Jeff Bezos’ spaceflight company Blue Origin will launch six people to the final frontier Thursday morning (March 31), and you can watch the action live.
Blue Origin’s New Shepard vehicle is scheduled to lift off from the company’s Launch Site One in West Texas Thursday at 9:30 a.m. EDT (1330 GMT; 8:30 a.m. local time in Texas). Watch it live here at Space.com, courtesy of Blue Origin, or directly via the company, starting at 8:20 a.m. EDT (1220 GMT).
The mission is known as NS-20, because it will be the 20th spaceflight of a New Shepard vehicle. But it will be just the fourth human spaceflight by Blue Origin, following three crewed New Shepard flights in 2021.
Five paying customers will be flying to space Thursday. They are businessman Marty Allen; philanthropic couple Sharon Hagle and Marc Hagle; teacher and entrepreneur Jim Kitchen; and George Nield, the president of Commercial Space Technologies, LLC. Nield has a long history in the spaceflight field, previously serving as associate administrator for the Federal Aviation Administration’s Office of Commercial Space Transportation and manager of the Flight Integration Office for NASA’s space shuttle program.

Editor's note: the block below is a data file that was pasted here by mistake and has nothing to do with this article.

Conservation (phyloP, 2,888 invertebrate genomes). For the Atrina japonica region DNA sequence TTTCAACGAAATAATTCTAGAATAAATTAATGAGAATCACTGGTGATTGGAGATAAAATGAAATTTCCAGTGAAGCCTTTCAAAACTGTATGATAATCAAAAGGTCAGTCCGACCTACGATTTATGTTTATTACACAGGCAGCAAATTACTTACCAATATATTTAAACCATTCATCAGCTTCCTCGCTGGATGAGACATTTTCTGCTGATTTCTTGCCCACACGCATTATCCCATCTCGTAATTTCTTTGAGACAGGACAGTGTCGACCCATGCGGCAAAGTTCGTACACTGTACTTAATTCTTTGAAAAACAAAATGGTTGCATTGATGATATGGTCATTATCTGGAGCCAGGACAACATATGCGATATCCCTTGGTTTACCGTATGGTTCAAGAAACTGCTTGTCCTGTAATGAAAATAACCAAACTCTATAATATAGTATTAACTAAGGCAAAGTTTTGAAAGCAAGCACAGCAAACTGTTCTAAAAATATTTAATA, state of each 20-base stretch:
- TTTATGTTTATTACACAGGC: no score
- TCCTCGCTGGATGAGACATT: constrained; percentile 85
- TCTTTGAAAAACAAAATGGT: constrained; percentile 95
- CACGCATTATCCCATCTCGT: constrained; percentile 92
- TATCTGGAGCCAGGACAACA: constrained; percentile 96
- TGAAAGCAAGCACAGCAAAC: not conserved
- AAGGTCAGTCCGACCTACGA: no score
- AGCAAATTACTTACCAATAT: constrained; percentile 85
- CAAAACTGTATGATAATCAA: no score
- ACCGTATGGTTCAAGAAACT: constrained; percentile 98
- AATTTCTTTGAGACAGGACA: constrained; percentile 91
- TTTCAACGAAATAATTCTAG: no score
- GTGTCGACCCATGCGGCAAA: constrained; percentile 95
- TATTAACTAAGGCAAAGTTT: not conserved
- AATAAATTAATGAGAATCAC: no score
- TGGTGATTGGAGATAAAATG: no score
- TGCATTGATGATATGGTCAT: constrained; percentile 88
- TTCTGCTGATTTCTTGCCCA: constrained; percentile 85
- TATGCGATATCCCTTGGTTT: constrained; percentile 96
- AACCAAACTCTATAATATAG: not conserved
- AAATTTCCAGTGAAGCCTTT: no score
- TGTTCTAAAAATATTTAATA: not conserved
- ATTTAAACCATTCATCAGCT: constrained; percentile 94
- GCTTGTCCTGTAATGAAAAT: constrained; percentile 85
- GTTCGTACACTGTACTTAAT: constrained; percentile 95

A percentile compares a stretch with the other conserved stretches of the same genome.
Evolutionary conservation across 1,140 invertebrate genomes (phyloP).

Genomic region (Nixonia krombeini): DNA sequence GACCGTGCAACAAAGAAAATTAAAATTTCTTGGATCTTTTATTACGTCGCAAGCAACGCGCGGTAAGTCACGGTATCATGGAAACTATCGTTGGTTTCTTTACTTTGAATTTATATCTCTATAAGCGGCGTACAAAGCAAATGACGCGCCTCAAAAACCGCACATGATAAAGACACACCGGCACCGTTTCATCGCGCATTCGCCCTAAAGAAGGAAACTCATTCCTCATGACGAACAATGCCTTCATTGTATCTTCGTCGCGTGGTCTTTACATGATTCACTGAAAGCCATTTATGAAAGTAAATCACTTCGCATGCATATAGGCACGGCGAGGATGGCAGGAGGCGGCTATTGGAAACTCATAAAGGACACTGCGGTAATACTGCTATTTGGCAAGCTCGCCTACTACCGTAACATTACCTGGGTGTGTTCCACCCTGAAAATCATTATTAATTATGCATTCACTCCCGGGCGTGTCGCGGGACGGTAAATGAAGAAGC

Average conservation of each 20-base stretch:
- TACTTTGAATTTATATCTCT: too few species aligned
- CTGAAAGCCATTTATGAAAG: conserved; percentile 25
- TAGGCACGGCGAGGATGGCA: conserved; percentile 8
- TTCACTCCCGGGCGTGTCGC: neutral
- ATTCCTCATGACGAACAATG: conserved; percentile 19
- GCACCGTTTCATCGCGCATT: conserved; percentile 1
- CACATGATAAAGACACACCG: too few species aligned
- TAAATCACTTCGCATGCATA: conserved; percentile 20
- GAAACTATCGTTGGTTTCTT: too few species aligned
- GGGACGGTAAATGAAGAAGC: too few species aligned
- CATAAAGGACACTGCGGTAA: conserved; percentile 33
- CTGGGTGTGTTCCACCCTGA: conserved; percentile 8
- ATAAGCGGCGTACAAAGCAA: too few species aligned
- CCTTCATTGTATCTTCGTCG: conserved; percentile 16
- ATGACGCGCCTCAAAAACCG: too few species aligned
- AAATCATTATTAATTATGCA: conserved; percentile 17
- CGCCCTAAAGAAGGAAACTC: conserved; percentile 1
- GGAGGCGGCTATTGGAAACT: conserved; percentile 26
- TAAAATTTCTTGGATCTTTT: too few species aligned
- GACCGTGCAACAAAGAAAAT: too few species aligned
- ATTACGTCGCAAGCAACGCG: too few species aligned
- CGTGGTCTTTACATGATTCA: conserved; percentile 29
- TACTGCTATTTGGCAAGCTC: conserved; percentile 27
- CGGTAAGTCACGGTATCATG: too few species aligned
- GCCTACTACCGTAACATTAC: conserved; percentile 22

Those five will be joined by longtime Blue Origin employee Gary Lai, the chief architect of the New Shepard vehicle. Lai took the seat of “Saturday Night Live” star Pete Davidson, who backed out after NS-20’s launch date was delayed from March 23 to Tuesday (March 29).
Tuesday had been the target, but predicted high winds on Tuesday and Wednesday (March 30) pushed the liftoff date back to Thursday.
Davidson’s original inclusion continued a trend that Blue Origin established on its first three flights, which all flew celebrities (presumably to help generate public interest and media coverage). Bezos and aviation pioneer Wally Funk flew on the company’s first crewed mission, in July 2021. “Star Trek” star William Shatner flew in October, and NFL Hall of Famer and “Good Morning America” co-host Michael Strahan was on a December New Shepard mission.
New Shepard consists of a rocket and a capsule, both of which are reusable. New Shepard passengers experience three to four minutes of weightlessness during each suborbital mission, which lasts about 11 minutes from liftoff to the capsule’s parachute-aided touchdown.
Mike Wall is the author of “Out There” (Grand Central Publishing, 2018; illustrated by Karl Tate), a book about the search for alien life. Follow him on Twitter @michaeldwall. Follow us on Twitter @Spacedotcom or on Facebook.